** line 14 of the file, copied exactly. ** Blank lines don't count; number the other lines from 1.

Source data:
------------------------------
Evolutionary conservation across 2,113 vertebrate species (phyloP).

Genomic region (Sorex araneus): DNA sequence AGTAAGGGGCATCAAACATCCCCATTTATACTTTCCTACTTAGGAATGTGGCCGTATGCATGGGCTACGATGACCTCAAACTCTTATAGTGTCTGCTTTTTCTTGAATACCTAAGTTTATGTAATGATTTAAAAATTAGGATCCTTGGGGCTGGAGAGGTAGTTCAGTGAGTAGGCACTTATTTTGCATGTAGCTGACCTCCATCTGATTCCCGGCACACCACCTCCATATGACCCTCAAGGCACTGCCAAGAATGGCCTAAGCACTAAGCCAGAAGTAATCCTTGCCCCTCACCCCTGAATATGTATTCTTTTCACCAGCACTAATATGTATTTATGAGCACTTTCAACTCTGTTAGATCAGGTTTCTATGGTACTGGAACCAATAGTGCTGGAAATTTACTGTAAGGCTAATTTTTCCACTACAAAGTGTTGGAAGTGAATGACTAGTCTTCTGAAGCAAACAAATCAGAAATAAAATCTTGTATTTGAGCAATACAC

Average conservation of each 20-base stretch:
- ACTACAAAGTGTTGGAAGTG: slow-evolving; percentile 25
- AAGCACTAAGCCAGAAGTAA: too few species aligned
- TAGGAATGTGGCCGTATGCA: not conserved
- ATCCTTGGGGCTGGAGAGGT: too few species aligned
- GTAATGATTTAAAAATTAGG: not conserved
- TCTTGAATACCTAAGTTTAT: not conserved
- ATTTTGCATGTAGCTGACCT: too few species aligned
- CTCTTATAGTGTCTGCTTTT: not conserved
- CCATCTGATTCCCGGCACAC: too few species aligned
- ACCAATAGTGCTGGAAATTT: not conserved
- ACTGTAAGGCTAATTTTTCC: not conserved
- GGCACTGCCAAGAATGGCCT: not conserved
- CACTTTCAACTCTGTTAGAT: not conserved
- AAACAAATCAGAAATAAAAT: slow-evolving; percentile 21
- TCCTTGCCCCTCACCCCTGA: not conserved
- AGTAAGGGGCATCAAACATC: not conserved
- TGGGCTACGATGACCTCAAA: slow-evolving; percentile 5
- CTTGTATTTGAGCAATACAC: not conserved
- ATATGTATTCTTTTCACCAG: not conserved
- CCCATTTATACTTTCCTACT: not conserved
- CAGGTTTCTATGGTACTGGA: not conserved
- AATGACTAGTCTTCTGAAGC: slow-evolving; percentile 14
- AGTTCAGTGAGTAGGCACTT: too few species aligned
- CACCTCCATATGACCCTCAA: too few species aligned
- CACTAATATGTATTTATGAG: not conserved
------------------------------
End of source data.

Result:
- ACTGTAAGGCTAATTTTTCC: not conserved